When we are learning any skill -- be it printing, drawing, cooking or even housecleaning -- practice makes perfect. The more times we endeavor to do a particular activity, the better we get at it.

What is it that is looming on the horizon that will necessitate that we all become experts at the fine art of making choices?

The Israeli government has cut down the amount of money that it is making available to chareidi institutions. In the current budget, kollelim, yeshivos and other schools have been allotted smaller amounts for each student. In addition, child allowances and other monies that chareidi families have counted on for basic living expenses have been reduced.

The supply side of our household budgets has suddenly shrunk. At the same time, the number of `things' that a person can now elect to buy, be it in the field of housing, clothing, transportation or something as basic as food, has grown and multiplied year by year.

The standard of living has shot way up. In recent years, families have bought apartments, appliances and furniture for newly married children.

Meat appears on the dinner table during the week, and youngsters have money to go down to the local store for candy or an ice cream pop when it isn't Rosh Chodesh or another special occasion. In most families, each child has received new shoes every fall and new sandals in the spring.

That is not how our grandparents lived.

At some time in the near future, many yeshivishe families may be called upon to make a very important choice: Will we turn our backs on all of the tempting `things' and cut our budgets down to the bare basics in order to stay in learning, or will we leave kollel to go out to work?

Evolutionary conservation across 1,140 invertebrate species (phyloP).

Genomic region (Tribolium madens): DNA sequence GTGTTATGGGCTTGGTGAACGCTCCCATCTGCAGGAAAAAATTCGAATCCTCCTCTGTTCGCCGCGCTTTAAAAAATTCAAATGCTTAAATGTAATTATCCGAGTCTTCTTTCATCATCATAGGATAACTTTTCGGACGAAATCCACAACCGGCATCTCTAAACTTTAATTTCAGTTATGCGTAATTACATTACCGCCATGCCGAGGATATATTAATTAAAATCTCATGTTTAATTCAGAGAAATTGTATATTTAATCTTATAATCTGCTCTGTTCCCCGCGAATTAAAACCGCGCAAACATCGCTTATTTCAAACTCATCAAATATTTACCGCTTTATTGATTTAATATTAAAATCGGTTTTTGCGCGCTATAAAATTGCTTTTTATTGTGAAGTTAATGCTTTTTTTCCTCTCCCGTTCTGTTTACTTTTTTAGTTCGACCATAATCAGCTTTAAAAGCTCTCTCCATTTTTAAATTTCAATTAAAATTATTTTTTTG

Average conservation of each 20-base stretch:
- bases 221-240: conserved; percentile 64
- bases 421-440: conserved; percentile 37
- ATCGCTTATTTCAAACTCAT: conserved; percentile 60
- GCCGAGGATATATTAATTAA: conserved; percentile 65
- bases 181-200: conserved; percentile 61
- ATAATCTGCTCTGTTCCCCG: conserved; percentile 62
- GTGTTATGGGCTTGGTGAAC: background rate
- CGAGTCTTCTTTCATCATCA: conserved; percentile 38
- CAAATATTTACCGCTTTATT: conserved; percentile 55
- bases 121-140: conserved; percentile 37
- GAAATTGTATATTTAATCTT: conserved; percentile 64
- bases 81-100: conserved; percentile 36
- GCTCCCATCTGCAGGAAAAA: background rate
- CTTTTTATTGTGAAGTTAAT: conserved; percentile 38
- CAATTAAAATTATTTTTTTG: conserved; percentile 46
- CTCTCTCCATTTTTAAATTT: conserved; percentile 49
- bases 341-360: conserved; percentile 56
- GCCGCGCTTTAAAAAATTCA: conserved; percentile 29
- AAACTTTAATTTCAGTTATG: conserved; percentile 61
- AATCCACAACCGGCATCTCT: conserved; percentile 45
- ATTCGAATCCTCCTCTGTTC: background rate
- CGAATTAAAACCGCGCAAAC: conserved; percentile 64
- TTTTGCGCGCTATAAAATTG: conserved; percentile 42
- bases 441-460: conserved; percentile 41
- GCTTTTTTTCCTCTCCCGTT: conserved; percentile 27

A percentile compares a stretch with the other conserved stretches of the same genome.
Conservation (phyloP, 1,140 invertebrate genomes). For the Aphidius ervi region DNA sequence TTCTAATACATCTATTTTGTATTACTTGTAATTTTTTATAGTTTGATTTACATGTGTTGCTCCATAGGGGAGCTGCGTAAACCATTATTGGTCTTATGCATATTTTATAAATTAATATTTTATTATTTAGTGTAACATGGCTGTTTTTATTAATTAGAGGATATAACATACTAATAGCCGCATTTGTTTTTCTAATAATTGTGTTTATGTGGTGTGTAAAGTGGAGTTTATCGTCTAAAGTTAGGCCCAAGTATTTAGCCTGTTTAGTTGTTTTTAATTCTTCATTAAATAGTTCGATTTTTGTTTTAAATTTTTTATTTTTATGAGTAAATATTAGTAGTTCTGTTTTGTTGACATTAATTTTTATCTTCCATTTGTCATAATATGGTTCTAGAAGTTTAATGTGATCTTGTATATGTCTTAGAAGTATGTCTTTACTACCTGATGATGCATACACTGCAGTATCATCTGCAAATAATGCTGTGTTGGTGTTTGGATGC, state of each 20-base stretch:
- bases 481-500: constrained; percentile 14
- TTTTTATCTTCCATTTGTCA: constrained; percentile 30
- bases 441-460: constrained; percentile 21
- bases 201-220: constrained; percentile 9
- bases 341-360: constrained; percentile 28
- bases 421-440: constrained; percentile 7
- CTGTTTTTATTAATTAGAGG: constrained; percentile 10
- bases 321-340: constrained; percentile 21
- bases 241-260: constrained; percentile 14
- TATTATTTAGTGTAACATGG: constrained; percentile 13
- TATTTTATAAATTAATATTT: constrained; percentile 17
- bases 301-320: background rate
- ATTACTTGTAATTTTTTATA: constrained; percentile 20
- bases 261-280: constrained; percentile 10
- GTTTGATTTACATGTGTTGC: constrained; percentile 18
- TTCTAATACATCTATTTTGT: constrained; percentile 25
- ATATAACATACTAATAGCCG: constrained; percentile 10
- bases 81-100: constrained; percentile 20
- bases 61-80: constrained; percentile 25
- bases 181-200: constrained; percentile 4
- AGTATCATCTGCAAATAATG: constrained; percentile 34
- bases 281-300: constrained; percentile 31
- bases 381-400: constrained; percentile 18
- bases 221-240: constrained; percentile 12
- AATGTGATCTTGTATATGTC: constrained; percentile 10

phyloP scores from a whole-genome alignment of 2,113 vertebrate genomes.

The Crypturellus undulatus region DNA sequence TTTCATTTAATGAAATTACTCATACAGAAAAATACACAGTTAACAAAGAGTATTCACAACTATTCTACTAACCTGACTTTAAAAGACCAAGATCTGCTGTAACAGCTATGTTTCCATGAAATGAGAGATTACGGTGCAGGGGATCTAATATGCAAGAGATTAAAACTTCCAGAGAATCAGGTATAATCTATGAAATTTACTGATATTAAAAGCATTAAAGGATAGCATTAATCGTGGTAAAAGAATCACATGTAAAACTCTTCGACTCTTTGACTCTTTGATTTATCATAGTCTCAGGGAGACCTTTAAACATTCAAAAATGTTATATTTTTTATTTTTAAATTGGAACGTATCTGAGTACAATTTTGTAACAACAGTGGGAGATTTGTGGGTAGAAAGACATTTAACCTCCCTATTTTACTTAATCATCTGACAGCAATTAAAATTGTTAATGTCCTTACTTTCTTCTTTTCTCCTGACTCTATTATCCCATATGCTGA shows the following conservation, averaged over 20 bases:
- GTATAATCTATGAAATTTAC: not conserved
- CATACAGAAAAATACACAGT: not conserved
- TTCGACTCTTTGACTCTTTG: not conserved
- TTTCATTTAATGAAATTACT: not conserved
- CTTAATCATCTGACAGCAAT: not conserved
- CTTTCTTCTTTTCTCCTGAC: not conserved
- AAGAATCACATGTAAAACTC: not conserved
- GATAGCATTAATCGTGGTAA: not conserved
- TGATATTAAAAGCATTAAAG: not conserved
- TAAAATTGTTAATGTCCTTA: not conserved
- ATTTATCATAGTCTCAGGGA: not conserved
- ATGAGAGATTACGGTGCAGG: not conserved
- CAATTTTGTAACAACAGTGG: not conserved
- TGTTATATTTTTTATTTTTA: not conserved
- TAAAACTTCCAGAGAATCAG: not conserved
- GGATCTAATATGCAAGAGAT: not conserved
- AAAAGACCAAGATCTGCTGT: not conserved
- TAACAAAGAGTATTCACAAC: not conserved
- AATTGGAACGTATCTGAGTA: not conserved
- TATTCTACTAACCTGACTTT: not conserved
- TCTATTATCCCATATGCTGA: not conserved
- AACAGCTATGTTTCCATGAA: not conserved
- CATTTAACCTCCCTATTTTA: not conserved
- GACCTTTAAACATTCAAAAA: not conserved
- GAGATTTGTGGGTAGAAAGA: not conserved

That will not be an easy choice. For some, it will involve input and commitment not just from the parents but from older children as well. There will be many nights and some days devoted to making this important decision.

Just remember. In making choices, as well as in any other art, practice makes perfect. Just for now, let's try to make this summer's exciting family outing a walking excursion to the local park or playground, to save the treats for Shabbos and Yom Tov, to scale down on our overall spending, and to place spiritual goals above material ones!

With a little practice, we can become perfect!

[Two particular pleas from the editor: Scaling down on the gifts exchanged between Chosson and Kalla. Does the mother-of- the-chosson have to bring the whole forest to the engagement party, only to have it wilt days later? At a cost of hundreds of shekel? Ditto for all the other flower arrangements from friends, etc.? Couldn't we begin a trend of practical things?

And vaulting the barrier in the clothing area. Shopping at the wonderful gemachs in your area -- or out of it, if you prefer. Making it a fun activity to take a bunch of teenagers shopping, without the stigma, and saving tens of dollars on a one-time basis, hundreds on a yearly one! To break the ice, why not BRING a bag of clothing to donate for the first time, and then give a look-see, or go shopping for a neighbor who could use clothing for the children but can't spare the time to get away. A perfect excuse, a perfect way to spend personal tzedoka money, too, for someone else.]